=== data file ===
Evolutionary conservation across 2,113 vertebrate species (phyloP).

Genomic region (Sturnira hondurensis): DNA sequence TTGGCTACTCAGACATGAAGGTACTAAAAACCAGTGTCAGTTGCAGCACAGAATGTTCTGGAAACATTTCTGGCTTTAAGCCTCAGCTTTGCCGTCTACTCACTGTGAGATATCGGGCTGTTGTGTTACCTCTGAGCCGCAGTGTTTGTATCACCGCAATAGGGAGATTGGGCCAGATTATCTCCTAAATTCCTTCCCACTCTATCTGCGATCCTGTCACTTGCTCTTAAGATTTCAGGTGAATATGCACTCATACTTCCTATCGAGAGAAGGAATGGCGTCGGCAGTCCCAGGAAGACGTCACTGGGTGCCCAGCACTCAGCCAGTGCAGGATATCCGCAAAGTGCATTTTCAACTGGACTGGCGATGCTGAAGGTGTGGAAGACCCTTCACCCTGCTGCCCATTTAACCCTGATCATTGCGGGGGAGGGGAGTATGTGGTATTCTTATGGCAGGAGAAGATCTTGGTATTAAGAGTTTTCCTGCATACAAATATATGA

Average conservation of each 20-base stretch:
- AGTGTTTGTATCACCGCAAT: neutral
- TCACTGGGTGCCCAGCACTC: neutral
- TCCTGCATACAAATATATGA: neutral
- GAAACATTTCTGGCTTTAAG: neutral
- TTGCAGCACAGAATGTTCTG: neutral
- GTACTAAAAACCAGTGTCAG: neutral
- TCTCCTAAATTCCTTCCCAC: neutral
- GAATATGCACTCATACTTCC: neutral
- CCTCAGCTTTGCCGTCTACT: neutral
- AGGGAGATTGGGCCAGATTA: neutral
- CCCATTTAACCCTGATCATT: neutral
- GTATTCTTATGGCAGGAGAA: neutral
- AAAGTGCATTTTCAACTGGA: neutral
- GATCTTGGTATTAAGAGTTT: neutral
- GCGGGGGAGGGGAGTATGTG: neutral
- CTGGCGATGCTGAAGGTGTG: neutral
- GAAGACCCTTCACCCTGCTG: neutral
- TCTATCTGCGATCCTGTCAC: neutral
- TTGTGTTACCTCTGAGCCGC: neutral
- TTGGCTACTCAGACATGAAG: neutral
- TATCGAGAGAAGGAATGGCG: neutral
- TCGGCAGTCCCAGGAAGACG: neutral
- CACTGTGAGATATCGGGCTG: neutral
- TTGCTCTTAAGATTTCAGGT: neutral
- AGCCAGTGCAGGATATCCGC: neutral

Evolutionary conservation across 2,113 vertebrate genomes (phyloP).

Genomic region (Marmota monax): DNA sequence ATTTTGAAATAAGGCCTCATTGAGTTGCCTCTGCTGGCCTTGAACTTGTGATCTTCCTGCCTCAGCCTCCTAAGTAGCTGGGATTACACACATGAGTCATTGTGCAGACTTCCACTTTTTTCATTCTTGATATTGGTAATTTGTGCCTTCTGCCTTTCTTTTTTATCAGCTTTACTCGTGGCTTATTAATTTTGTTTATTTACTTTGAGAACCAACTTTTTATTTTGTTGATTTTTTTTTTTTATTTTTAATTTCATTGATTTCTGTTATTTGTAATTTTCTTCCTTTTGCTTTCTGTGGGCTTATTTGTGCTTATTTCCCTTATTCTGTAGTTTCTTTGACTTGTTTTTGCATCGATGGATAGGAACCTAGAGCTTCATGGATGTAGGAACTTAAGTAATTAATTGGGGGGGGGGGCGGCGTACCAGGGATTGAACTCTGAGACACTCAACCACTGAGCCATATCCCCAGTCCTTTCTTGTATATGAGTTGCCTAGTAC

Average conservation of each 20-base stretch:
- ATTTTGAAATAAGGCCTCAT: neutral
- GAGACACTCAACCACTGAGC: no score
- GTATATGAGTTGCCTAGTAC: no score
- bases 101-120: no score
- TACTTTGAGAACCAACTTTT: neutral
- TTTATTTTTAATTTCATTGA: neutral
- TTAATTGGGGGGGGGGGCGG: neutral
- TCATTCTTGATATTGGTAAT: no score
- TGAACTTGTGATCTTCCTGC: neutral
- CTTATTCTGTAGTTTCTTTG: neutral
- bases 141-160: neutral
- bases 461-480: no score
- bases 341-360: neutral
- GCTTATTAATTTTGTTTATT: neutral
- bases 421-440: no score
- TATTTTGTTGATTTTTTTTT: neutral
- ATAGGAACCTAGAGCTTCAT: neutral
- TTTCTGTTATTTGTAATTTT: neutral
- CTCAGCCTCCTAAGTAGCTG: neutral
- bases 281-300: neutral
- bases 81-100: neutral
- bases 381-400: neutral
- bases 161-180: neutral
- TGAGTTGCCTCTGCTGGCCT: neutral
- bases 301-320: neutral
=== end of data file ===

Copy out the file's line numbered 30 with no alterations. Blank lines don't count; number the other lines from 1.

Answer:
Genomic region (Marmota monax): DNA sequence ATTTTGAAATAAGGCCTCATTGAGTTGCCTCTGCTGGCCTTGAACTTGTGATCTTCCTGCCTCAGCCTCCTAAGTAGCTGGGATTACACACATGAGTCATTGTGCAGACTTCCACTTTTTTCATTCTTGATATTGGTAATTTGTGCCTTCTGCCTTTCTTTTTTATCAGCTTTACTCGTGGCTTATTAATTTTGTTTATTTACTTTGAGAACCAACTTTTTATTTTGTTGATTTTTTTTTTTTATTTTTAATTTCATTGATTTCTGTTATTTGTAATTTTCTTCCTTTTGCTTTCTGTGGGCTTATTTGTGCTTATTTCCCTTATTCTGTAGTTTCTTTGACTTGTTTTTGCATCGATGGATAGGAACCTAGAGCTTCATGGATGTAGGAACTTAAGTAATTAATTGGGGGGGGGGGCGGCGTACCAGGGATTGAACTCTGAGACACTCAACCACTGAGCCATATCCCCAGTCCTTTCTTGTATATGAGTTGCCTAGTAC